Global Policy Forum

Powell's Peacekeeping Promise


By Charles Cobb jr.
May 24, 2001

In the White House earlier this month, U.S. President George Bush told Nigerian President Olusegun Obasanjo that the United States would continue to help train Nigerian troops as peacekeepers. This week en route to Mali, U.S. Secretary of State Colin Powell told reporters that President Bush's assurance represented an unbreakable promise, despite Secretary of Defense Donald Rumsfeld's intention to reduce overseas commitments by the Pentagon.

"Secretary Rumsfeld is always looking for opportunities to back off on some of the overseas commitments we have, and that's his job.... But we have to balance it against our responsibilities," said Powell, denying that a fight between the State Department and the Pentagon over the issue is underway. "We'll always be looking for that right balance, so there really is no disconnect between Don always trying to make sure it is the right mission and an important mission and worth our investing in it, and the State Department sort of anxious to move our foreign policy along by training these guys in peacekeeping units. So we're always tugging at this; but it is not a fight, just trying to find the right balance between getting too committed and not getting committed enough."

Phase two of 'Operation Focus Relief', a U.S. partnership with West African armies to support United Nations operations in Sierra Leone, began this month. Light infantry weapons were issued to two Ghanaian and Senegalese battalions participating in the current training cycle. The first phase, initiated late last year, involved two Nigerian battalions (about 1,5000 men) and the third segment will involve three more. All seven West African battalions will be commanded by the UN effort, known as UNAMSIL, and will operate according to its UN mandate and rules of engagement.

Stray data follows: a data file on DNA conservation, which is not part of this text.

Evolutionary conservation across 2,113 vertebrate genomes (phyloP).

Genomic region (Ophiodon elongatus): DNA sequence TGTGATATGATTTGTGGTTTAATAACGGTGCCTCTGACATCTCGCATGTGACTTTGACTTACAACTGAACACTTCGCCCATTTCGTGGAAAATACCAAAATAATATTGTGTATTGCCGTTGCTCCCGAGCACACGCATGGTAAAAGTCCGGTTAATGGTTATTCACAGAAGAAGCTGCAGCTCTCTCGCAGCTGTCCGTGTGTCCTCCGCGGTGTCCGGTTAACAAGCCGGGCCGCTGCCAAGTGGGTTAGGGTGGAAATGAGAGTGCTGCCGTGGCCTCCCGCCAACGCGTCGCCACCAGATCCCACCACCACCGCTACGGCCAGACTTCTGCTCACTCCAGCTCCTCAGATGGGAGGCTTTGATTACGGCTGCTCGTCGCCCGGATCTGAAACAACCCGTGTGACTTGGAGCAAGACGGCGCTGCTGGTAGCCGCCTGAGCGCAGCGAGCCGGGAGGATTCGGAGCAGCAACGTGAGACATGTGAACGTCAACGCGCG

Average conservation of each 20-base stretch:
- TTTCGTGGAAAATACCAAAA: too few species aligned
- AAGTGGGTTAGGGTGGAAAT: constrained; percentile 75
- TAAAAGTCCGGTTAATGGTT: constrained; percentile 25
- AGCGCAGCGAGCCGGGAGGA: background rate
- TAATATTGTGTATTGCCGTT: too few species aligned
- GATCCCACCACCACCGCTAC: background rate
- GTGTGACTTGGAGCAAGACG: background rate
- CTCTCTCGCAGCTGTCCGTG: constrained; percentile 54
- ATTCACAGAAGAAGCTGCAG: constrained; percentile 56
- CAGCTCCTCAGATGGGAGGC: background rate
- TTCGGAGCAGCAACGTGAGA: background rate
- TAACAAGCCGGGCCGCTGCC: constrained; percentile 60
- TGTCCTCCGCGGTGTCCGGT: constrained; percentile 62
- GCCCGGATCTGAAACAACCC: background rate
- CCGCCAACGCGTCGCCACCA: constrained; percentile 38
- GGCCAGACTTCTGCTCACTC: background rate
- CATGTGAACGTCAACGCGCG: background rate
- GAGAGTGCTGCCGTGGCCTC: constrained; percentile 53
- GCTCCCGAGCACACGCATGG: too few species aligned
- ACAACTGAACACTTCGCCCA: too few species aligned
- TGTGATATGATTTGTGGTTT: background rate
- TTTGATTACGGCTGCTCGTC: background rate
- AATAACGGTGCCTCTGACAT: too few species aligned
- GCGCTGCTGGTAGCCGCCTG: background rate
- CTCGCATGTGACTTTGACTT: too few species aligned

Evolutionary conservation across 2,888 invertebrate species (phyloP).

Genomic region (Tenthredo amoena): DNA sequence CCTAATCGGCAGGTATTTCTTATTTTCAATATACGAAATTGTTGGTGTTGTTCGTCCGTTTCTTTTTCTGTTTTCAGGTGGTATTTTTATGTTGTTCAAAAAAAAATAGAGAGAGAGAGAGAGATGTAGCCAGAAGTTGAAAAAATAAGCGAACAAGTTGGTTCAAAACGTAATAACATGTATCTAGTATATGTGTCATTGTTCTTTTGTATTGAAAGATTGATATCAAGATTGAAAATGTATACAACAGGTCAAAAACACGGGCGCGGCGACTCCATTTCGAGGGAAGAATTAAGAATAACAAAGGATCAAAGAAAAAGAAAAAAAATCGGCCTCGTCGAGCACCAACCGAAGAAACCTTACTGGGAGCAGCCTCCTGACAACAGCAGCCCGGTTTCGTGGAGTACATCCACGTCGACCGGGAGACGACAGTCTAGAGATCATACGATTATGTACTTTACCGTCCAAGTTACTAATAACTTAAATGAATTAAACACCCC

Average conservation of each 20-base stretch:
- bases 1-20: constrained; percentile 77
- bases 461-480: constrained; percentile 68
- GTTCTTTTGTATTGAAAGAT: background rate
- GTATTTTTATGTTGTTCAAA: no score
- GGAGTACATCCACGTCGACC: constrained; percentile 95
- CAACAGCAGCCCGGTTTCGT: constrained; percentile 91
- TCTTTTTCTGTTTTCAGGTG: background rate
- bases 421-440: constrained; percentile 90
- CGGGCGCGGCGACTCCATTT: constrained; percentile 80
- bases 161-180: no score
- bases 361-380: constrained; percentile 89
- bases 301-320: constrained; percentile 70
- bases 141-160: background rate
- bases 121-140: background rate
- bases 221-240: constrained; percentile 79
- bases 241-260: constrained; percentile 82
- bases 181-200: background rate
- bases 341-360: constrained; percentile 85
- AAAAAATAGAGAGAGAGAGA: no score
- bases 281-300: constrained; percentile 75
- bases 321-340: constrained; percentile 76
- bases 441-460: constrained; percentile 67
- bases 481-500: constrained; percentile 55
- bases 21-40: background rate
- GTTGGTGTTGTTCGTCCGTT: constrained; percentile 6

The U.S. support program was created as a direct response to atrocities against civilians by the Revolutionary United Front in Sierra Leone. But in a broader, more political sense, the initiative is rooted in the stinging criticism directed at Washington for its failure to respond to the Rwanda genocide of 1994.

In July of this year, about 500 U.S. Special Forces troops will arrive in Bamako to spend 40 days training Mali's soldiers to cope with both military and humanitarian crises. Although the United States has small military training programs and a presence in over a dozen African nations, Nigeria is where the bulk of U.S. military aid has been directed. The oil that makes that West African nation so important to the U.S., as well as the ugliness of the nearby conflicts in Liberia and Sierra Leone, contribute to Nigeria's role.

Use of U.S. troops in African conflicts has been ruled out, a fact that fuels criticism by some, like Paul Olweny of the World Policy Institute. "We're shirking our own responsibility by doing this outsourcing, he says." Point to Bosnia and former Yugoslavia,he asks: "Why is it a problem in Africa?"

Speaking to reporters, Powell said, "I really don't see any missions coming along where I can anticipate a need for U.S. combat troops." And in fact, few of even the most strident voices suspicious of the Bush Administration are calling for a U.S. troop response to Africa's regional conflicts. Olweny acknowledges that "The Nigerians have proven themselves to be the best at peacekeeping in the region." But in a "fledgling democracy," he is uncertain how balanced a policy is "that throws all of our resources into the institution responsible for much of the past problems."

The United States has the muscle to strengthen civil society, even as it aids peacekeeping, he believes. "What about profesionalizing the police? Transparency? There's not enough of it; not much of it.... These are very serious concerns if we're talking peace and stability."

More Information on US Policy on Peacekeeping
More Information on Peacekeeping
More Information on Sierra Leone and Liberia


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